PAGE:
Date Available


Year of Publication


Degree Name

Doctor of Philosophy (PhD)

Document Type

Doctoral Dissertation




Plant Pathology

First Advisor

Dr. Pradeep Kachroo


Oleic acid (18:1) is one of the important monounsaturated fatty acids, which is synthesized upon desaturation of stearic acid and this reaction is catalyzed by the SSI2 encoded stearoyl-acyl-carrier-protein-desaturase. A mutation in SSI2 leads to constitutive activation of salicylic acid (SA)-mediated defense responses. Consequently, these plants accumulate high levels of SA and show enhanced resistance to bacterial and oomycete pathogens. Replenishing 18:1 levels in ssi2 plants, via a second site mutation in GLY1 encoded glycerol-3-phosphate (G3P) dehydrogenase, suppresses all the ssi2-triggered phenotypes. Study of mechanism(s) underlying gly1-mediated suppression of ssi2 phenotypes showed that 18:1 levels are regulated via acylation with G3P and a balance between G3P and 18:1 is critical for the regulation of defense signaling pathways. To establish a role for 18:1 and G3P during host defense, interaction between Colletotrichum higginsianum and Arabidopsis was studied. Resistance to C. higginsianum correlated with host G3P levels. The gly1 plants showed increased susceptibility while act1 plants, defective in utilization of G3P, showed enhanced resistance. Plant overexpessing GLY1 showed enhanced resistance in both wild type as well as camalexin deficient backgrounds. Together, these results suggested that G3P conferred resistance acted downstream or independent of camalexin.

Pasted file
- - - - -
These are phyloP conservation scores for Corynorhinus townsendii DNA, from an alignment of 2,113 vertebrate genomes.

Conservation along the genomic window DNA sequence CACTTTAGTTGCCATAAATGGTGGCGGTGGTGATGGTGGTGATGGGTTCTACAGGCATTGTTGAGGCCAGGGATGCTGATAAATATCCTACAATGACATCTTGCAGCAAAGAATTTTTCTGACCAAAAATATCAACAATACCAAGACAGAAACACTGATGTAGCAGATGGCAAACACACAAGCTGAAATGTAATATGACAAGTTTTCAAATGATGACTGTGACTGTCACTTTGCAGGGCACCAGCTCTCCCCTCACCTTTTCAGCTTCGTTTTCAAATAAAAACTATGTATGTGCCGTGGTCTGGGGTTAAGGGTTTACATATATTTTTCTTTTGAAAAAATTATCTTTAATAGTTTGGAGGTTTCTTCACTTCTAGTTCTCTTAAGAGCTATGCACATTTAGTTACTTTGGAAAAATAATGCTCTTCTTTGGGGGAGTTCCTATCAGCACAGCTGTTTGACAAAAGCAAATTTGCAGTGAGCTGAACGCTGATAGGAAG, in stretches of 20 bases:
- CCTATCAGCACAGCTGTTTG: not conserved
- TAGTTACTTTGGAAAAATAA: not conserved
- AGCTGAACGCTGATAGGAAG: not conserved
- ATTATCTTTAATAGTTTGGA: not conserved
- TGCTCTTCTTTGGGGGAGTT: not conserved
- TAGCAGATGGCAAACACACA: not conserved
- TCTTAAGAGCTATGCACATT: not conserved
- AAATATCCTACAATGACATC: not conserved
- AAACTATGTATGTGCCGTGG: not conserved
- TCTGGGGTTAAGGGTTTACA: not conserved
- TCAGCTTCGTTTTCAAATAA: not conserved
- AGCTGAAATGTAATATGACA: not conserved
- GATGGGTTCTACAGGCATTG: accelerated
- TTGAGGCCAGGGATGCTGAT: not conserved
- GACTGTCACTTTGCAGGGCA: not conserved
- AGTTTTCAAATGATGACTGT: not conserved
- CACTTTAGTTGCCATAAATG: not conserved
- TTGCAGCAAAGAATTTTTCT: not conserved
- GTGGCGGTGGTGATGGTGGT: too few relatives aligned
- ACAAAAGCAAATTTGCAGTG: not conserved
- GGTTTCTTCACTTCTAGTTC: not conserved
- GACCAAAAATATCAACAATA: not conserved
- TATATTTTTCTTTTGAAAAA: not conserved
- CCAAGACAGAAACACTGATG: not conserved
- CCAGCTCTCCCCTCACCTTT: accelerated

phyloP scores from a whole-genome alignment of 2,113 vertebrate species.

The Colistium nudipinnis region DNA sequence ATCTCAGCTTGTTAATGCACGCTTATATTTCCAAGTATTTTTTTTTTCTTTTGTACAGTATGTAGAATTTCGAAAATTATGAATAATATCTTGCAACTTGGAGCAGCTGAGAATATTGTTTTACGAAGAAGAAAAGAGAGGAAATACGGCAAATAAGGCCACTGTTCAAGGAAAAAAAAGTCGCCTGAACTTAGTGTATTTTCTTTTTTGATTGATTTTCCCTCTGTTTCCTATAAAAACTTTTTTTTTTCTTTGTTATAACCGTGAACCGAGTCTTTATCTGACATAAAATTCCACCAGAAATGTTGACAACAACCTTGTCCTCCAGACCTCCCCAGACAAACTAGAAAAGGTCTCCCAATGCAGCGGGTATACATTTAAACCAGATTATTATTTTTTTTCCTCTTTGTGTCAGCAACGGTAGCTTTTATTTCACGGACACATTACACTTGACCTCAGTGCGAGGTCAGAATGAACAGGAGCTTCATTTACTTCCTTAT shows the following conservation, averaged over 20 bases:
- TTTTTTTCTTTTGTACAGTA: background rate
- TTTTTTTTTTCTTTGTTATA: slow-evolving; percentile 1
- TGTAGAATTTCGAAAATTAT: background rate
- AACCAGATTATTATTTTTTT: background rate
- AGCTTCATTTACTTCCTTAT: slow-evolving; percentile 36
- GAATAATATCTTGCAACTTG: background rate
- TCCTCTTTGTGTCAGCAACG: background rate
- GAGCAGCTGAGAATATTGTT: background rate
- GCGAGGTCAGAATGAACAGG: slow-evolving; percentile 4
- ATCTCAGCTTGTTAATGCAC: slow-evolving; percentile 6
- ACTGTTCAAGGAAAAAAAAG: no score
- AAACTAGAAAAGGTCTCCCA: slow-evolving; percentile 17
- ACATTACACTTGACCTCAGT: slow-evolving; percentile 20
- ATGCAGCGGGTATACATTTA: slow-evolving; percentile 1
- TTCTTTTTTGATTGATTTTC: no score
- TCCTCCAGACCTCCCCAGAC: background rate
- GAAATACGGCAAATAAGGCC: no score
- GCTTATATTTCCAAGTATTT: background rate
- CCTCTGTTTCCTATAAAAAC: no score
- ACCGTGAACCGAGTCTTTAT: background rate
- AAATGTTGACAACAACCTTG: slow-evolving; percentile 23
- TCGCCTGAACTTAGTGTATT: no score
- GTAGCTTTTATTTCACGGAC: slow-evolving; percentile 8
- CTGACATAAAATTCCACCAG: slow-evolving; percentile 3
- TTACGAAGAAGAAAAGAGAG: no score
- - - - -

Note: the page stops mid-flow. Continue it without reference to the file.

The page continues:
Exogenous application of glycerol lowered 18:1 levels and produced ssi2-like phenotypes in wild-type plants. Furthermore, glycerol application or the ssi2 mutation produced similar phenotypes in fatty acid desaturation mutants and mutants defective in SA/resistance gene signaling. Expression studies showed that ssi2 phenotypes were likely due to increased expression of resistance genes. Epistatic analysis suggested that certain components of SA pathway had redundant function and were required for 18:1-regulated signaling.